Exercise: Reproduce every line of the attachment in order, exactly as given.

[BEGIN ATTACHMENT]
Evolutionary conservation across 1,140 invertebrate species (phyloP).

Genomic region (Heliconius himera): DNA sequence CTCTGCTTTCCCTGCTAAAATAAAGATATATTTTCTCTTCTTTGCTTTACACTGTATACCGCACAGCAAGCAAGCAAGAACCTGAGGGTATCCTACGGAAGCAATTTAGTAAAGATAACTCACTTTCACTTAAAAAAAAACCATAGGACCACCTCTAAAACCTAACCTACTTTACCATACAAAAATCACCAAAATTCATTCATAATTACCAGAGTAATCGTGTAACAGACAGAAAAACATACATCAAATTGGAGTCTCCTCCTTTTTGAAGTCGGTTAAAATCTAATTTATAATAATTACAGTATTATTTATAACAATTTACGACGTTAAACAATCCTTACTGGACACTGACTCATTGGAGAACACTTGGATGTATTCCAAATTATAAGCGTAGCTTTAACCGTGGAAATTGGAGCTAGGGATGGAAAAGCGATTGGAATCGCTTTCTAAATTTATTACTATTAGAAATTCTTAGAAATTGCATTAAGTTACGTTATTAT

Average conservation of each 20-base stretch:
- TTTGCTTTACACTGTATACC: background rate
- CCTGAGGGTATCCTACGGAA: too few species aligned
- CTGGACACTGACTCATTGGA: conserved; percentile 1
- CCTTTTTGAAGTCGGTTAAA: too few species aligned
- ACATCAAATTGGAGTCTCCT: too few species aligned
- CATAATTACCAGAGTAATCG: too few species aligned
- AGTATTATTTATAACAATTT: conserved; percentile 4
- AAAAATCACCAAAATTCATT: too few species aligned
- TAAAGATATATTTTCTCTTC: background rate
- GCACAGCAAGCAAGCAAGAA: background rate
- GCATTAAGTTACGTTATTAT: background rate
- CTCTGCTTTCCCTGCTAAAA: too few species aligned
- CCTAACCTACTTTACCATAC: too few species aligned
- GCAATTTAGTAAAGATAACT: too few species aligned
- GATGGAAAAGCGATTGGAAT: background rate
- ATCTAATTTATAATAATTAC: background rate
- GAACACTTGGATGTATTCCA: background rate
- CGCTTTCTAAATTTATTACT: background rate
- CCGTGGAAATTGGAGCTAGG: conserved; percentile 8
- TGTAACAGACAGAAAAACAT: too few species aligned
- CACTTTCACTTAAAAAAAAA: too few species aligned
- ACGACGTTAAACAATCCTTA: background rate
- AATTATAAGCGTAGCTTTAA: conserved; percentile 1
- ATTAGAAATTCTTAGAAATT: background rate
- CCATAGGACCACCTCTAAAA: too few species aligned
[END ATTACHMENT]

Evolutionary conservation across 1,140 invertebrate species (phyloP).

Genomic region (Heliconius himera): DNA sequence CTCTGCTTTCCCTGCTAAAATAAAGATATATTTTCTCTTCTTTGCTTTACACTGTATACCGCACAGCAAGCAAGCAAGAACCTGAGGGTATCCTACGGAAGCAATTTAGTAAAGATAACTCACTTTCACTTAAAAAAAAACCATAGGACCACCTCTAAAACCTAACCTACTTTACCATACAAAAATCACCAAAATTCATTCATAATTACCAGAGTAATCGTGTAACAGACAGAAAAACATACATCAAATTGGAGTCTCCTCCTTTTTGAAGTCGGTTAAAATCTAATTTATAATAATTACAGTATTATTTATAACAATTTACGACGTTAAACAATCCTTACTGGACACTGACTCATTGGAGAACACTTGGATGTATTCCAAATTATAAGCGTAGCTTTAACCGTGGAAATTGGAGCTAGGGATGGAAAAGCGATTGGAATCGCTTTCTAAATTTATTACTATTAGAAATTCTTAGAAATTGCATTAAGTTACGTTATTAT

Average conservation of each 20-base stretch:
- TTTGCTTTACACTGTATACC: background rate
- CCTGAGGGTATCCTACGGAA: too few species aligned
- CTGGACACTGACTCATTGGA: conserved; percentile 1
- CCTTTTTGAAGTCGGTTAAA: too few species aligned
- ACATCAAATTGGAGTCTCCT: too few species aligned
- CATAATTACCAGAGTAATCG: too few species aligned
- AGTATTATTTATAACAATTT: conserved; percentile 4
- AAAAATCACCAAAATTCATT: too few species aligned
- TAAAGATATATTTTCTCTTC: background rate
- GCACAGCAAGCAAGCAAGAA: background rate
- GCATTAAGTTACGTTATTAT: background rate
- CTCTGCTTTCCCTGCTAAAA: too few species aligned
- CCTAACCTACTTTACCATAC: too few species aligned
- GCAATTTAGTAAAGATAACT: too few species aligned
- GATGGAAAAGCGATTGGAAT: background rate
- ATCTAATTTATAATAATTAC: background rate
- GAACACTTGGATGTATTCCA: background rate
- CGCTTTCTAAATTTATTACT: background rate
- CCGTGGAAATTGGAGCTAGG: conserved; percentile 8
- TGTAACAGACAGAAAAACAT: too few species aligned
- CACTTTCACTTAAAAAAAAA: too few species aligned
- ACGACGTTAAACAATCCTTA: background rate
- AATTATAAGCGTAGCTTTAA: conserved; percentile 1
- ATTAGAAATTCTTAGAAATT: background rate
- CCATAGGACCACCTCTAAAA: too few species aligned